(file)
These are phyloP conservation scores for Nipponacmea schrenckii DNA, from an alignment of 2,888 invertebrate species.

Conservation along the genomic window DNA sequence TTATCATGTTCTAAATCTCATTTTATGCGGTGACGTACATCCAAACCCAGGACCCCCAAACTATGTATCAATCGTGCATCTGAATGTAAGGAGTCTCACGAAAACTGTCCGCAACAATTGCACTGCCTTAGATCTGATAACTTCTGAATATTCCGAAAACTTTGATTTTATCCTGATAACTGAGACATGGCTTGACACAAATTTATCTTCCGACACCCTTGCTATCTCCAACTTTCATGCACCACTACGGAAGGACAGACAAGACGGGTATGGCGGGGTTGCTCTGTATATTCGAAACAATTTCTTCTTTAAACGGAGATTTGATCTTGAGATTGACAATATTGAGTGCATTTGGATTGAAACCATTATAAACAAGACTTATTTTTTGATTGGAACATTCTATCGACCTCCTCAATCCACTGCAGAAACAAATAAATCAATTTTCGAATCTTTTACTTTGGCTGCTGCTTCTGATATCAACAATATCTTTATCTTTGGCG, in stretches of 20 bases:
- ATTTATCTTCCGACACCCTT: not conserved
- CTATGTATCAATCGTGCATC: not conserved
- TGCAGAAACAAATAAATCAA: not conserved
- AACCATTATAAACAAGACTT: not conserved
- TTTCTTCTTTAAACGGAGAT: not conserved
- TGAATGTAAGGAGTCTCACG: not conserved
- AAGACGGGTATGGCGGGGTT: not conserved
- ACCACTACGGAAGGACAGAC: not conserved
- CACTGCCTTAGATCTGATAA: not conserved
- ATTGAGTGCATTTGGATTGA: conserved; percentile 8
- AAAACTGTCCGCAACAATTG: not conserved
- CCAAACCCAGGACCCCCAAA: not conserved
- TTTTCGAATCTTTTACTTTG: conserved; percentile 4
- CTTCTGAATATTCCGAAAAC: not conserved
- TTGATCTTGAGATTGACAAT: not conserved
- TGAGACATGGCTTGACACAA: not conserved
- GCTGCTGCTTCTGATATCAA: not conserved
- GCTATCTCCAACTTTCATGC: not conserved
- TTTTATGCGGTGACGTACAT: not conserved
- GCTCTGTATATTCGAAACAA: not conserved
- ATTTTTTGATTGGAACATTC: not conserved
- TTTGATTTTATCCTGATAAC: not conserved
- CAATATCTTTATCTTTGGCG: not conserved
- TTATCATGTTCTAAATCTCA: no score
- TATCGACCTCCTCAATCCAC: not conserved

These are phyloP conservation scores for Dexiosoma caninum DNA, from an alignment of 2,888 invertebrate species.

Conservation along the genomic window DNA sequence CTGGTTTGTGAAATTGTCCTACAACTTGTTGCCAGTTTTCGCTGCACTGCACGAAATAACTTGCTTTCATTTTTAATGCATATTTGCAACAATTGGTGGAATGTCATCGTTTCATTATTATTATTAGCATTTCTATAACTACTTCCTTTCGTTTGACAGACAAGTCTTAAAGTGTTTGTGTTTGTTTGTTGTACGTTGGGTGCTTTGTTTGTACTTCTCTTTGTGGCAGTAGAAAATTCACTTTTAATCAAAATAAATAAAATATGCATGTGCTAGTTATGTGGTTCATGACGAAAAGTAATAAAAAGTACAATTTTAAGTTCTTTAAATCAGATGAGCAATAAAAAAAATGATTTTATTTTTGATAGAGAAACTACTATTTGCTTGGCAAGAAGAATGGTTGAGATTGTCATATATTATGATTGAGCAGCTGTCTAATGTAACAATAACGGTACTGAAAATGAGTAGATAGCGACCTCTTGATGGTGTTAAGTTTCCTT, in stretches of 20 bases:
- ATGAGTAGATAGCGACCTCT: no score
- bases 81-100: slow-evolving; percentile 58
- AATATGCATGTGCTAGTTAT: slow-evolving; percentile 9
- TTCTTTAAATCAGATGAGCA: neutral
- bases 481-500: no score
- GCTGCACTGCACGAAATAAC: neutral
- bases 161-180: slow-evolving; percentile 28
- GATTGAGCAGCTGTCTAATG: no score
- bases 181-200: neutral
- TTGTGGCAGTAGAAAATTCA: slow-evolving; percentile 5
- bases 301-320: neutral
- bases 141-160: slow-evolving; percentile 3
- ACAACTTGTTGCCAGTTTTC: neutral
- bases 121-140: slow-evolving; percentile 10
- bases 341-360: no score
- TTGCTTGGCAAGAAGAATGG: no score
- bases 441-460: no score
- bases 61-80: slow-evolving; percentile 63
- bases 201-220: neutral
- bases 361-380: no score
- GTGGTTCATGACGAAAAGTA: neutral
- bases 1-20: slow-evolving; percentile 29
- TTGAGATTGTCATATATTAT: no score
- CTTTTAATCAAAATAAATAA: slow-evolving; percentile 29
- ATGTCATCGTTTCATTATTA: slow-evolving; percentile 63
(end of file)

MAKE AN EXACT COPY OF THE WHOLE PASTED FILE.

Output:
These are phyloP conservation scores for Nipponacmea schrenckii DNA, from an alignment of 2,888 invertebrate species.

Conservation along the genomic window DNA sequence TTATCATGTTCTAAATCTCATTTTATGCGGTGACGTACATCCAAACCCAGGACCCCCAAACTATGTATCAATCGTGCATCTGAATGTAAGGAGTCTCACGAAAACTGTCCGCAACAATTGCACTGCCTTAGATCTGATAACTTCTGAATATTCCGAAAACTTTGATTTTATCCTGATAACTGAGACATGGCTTGACACAAATTTATCTTCCGACACCCTTGCTATCTCCAACTTTCATGCACCACTACGGAAGGACAGACAAGACGGGTATGGCGGGGTTGCTCTGTATATTCGAAACAATTTCTTCTTTAAACGGAGATTTGATCTTGAGATTGACAATATTGAGTGCATTTGGATTGAAACCATTATAAACAAGACTTATTTTTTGATTGGAACATTCTATCGACCTCCTCAATCCACTGCAGAAACAAATAAATCAATTTTCGAATCTTTTACTTTGGCTGCTGCTTCTGATATCAACAATATCTTTATCTTTGGCG, in stretches of 20 bases:
- ATTTATCTTCCGACACCCTT: not conserved
- CTATGTATCAATCGTGCATC: not conserved
- TGCAGAAACAAATAAATCAA: not conserved
- AACCATTATAAACAAGACTT: not conserved
- TTTCTTCTTTAAACGGAGAT: not conserved
- TGAATGTAAGGAGTCTCACG: not conserved
- AAGACGGGTATGGCGGGGTT: not conserved
- ACCACTACGGAAGGACAGAC: not conserved
- CACTGCCTTAGATCTGATAA: not conserved
- ATTGAGTGCATTTGGATTGA: conserved; percentile 8
- AAAACTGTCCGCAACAATTG: not conserved
- CCAAACCCAGGACCCCCAAA: not conserved
- TTTTCGAATCTTTTACTTTG: conserved; percentile 4
- CTTCTGAATATTCCGAAAAC: not conserved
- TTGATCTTGAGATTGACAAT: not conserved
- TGAGACATGGCTTGACACAA: not conserved
- GCTGCTGCTTCTGATATCAA: not conserved
- GCTATCTCCAACTTTCATGC: not conserved
- TTTTATGCGGTGACGTACAT: not conserved
- GCTCTGTATATTCGAAACAA: not conserved
- ATTTTTTGATTGGAACATTC: not conserved
- TTTGATTTTATCCTGATAAC: not conserved
- CAATATCTTTATCTTTGGCG: not conserved
- TTATCATGTTCTAAATCTCA: no score
- TATCGACCTCCTCAATCCAC: not conserved

These are phyloP conservation scores for Dexiosoma caninum DNA, from an alignment of 2,888 invertebrate species.

Conservation along the genomic window DNA sequence CTGGTTTGTGAAATTGTCCTACAACTTGTTGCCAGTTTTCGCTGCACTGCACGAAATAACTTGCTTTCATTTTTAATGCATATTTGCAACAATTGGTGGAATGTCATCGTTTCATTATTATTATTAGCATTTCTATAACTACTTCCTTTCGTTTGACAGACAAGTCTTAAAGTGTTTGTGTTTGTTTGTTGTACGTTGGGTGCTTTGTTTGTACTTCTCTTTGTGGCAGTAGAAAATTCACTTTTAATCAAAATAAATAAAATATGCATGTGCTAGTTATGTGGTTCATGACGAAAAGTAATAAAAAGTACAATTTTAAGTTCTTTAAATCAGATGAGCAATAAAAAAAATGATTTTATTTTTGATAGAGAAACTACTATTTGCTTGGCAAGAAGAATGGTTGAGATTGTCATATATTATGATTGAGCAGCTGTCTAATGTAACAATAACGGTACTGAAAATGAGTAGATAGCGACCTCTTGATGGTGTTAAGTTTCCTT, in stretches of 20 bases:
- ATGAGTAGATAGCGACCTCT: no score
- bases 81-100: slow-evolving; percentile 58
- AATATGCATGTGCTAGTTAT: slow-evolving; percentile 9
- TTCTTTAAATCAGATGAGCA: neutral
- bases 481-500: no score
- GCTGCACTGCACGAAATAAC: neutral
- bases 161-180: slow-evolving; percentile 28
- GATTGAGCAGCTGTCTAATG: no score
- bases 181-200: neutral
- TTGTGGCAGTAGAAAATTCA: slow-evolving; percentile 5
- bases 301-320: neutral
- bases 141-160: slow-evolving; percentile 3
- ACAACTTGTTGCCAGTTTTC: neutral
- bases 121-140: slow-evolving; percentile 10
- bases 341-360: no score
- TTGCTTGGCAAGAAGAATGG: no score
- bases 441-460: no score
- bases 61-80: slow-evolving; percentile 63
- bases 201-220: neutral
- bases 361-380: no score
- GTGGTTCATGACGAAAAGTA: neutral
- bases 1-20: slow-evolving; percentile 29
- TTGAGATTGTCATATATTAT: no score
- CTTTTAATCAAAATAAATAA: slow-evolving; percentile 29
- ATGTCATCGTTTCATTATTA: slow-evolving; percentile 63